I eat my dinner between 5 PM and 6 PM every night. Then I don't eat anything until breakfast the next day. I drink unsugared tea, or just water until about 8 PM. I know that seems like a long time with no food, but I sleep for six to eight hours of that time. When I wake up, I typically consume just water and maybe my pre-workout drink and hit the gym. By the time I am all finished, my first real source of calories hits at 8 AM. That entire time from when my dinner digests to my breakfast the next day, my digestive system rests. Do you know what's crazy? I am not hungry!
That rest alone has helped me feel so much better. Include the naturally occurring ketones, which is like rocket fuel to my energy levels until its time to sleep.
A note about ketones supplements (these are my personal anecdotal thoughts, not truly scientific):
There are a lot of people taking exogenous (supplemental) ketone supplements to lose fat and increase energy. I am not going to bash that because it makes the process seem pretty straightforward. However, my skeptical word of caution is that we don't know the long term effect of doing this. I am suspicious that consuming excessive ketones in the long term will do the following things.
1. ketoacidosis- This is what type 1 diabetes experience when their blood sugar crashes, and they get "loopy." It is a scary point because once the person loses consciousness, they need emergency medical attention. If you're overloaded with ketones, you could experience diabetic symptoms without prior diagnosis.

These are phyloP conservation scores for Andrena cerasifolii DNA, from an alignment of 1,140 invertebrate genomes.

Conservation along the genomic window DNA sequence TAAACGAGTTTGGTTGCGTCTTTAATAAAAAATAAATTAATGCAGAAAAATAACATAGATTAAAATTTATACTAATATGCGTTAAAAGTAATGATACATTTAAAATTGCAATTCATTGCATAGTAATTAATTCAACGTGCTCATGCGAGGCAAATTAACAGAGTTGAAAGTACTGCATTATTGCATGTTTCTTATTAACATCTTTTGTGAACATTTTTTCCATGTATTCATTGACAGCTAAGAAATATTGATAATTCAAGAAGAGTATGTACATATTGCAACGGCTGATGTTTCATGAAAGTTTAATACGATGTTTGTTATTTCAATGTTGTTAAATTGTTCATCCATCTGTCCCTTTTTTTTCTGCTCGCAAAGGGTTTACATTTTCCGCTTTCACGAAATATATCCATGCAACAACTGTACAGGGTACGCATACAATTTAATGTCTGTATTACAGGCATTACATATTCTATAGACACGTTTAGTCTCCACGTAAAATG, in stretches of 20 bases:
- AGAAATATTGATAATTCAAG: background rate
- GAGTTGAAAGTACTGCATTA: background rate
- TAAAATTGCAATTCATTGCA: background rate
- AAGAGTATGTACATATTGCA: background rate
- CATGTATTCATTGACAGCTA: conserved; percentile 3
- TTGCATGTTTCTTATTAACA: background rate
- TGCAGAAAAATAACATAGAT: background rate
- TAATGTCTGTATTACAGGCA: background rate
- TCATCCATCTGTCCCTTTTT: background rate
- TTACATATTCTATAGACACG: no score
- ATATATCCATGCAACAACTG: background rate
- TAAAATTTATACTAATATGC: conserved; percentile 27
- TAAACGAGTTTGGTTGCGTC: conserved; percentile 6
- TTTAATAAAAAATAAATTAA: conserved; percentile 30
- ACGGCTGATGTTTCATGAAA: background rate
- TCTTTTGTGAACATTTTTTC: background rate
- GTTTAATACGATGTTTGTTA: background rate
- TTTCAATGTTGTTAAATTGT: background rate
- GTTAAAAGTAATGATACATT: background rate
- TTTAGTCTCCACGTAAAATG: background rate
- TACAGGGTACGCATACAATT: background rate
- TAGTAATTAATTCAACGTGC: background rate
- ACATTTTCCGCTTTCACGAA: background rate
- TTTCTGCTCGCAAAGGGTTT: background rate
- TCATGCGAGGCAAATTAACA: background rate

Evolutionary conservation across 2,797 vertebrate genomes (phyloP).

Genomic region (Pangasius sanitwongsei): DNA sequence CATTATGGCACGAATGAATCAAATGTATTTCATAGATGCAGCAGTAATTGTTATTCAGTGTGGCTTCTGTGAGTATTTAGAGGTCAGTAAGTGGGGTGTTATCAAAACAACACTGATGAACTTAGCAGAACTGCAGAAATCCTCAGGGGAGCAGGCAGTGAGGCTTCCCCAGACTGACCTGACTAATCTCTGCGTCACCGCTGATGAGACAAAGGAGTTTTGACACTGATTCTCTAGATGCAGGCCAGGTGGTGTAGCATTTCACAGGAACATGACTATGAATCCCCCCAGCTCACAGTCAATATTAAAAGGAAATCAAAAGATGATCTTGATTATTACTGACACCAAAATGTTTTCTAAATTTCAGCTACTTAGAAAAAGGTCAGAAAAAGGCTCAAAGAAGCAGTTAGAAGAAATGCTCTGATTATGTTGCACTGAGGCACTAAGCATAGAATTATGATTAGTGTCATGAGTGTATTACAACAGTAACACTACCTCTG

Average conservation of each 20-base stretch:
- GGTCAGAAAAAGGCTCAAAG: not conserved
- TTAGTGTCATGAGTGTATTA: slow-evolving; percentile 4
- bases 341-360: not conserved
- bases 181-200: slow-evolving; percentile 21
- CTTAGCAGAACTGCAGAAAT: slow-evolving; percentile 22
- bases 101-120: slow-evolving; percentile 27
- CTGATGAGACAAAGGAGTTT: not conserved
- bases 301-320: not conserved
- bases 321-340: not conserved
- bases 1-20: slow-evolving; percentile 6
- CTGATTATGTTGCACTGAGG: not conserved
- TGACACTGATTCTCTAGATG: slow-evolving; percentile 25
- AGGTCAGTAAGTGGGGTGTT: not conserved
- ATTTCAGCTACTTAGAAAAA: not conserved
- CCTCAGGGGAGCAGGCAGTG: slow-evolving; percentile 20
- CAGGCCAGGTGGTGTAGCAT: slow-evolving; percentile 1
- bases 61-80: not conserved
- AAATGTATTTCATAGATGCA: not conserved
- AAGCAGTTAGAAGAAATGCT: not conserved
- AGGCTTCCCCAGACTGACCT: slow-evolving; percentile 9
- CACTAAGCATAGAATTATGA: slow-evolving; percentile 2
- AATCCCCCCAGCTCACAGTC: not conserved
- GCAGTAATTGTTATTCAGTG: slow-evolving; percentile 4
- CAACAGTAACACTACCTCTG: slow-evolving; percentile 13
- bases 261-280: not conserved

2. Fried Liver- the liver produces ketones after the organ depletes is sugar supply (known as glycogen), which is the body's default energy source. If you're supplementing the liver's natural functions, how can we be sure it will still do the job when needed naturally.?
Ok, Back to the keto subject.
After consuming this massive amount of fat each day, I am finding I actually feel excellent! Usually, GERD suffering folks avoid fat at all costs, but that hasn't been my experience this time around. I am not "hungry" between meals; I do miss chewing on things, though. The act of chewing is an emotional relaxant for me. When I'm stressed, I eat. When I'm tired, I eat. When I am having fun, I eat. But I am rarely hungry.
However, refamiliarizing myself with hunger pangs was refreshing, and entering into a state of ketosis has been celebrated in identifying WHY I eat the foods I do. The end game here is to fast eventually.
Why fast? Well, the short answer is to rebuild my stomach lining. You can actually restore your stomach lining in about three days if you're prepared for it. When I say fast, I'll be consuming bone broth, MCT oils, and maybe some exogenous ketone supplements. At the end of the fast, I will introduce one food group at a time, all while trying to keep a mild state of ketosis active courtesy of intermittent fasting.
Then begins a refueling process of part 2.
Thanks for reading, I'll let you know how this next phase goes.
If you want to check out the books I refer too, Please email Matt@MattMaus.net with the subject: Books.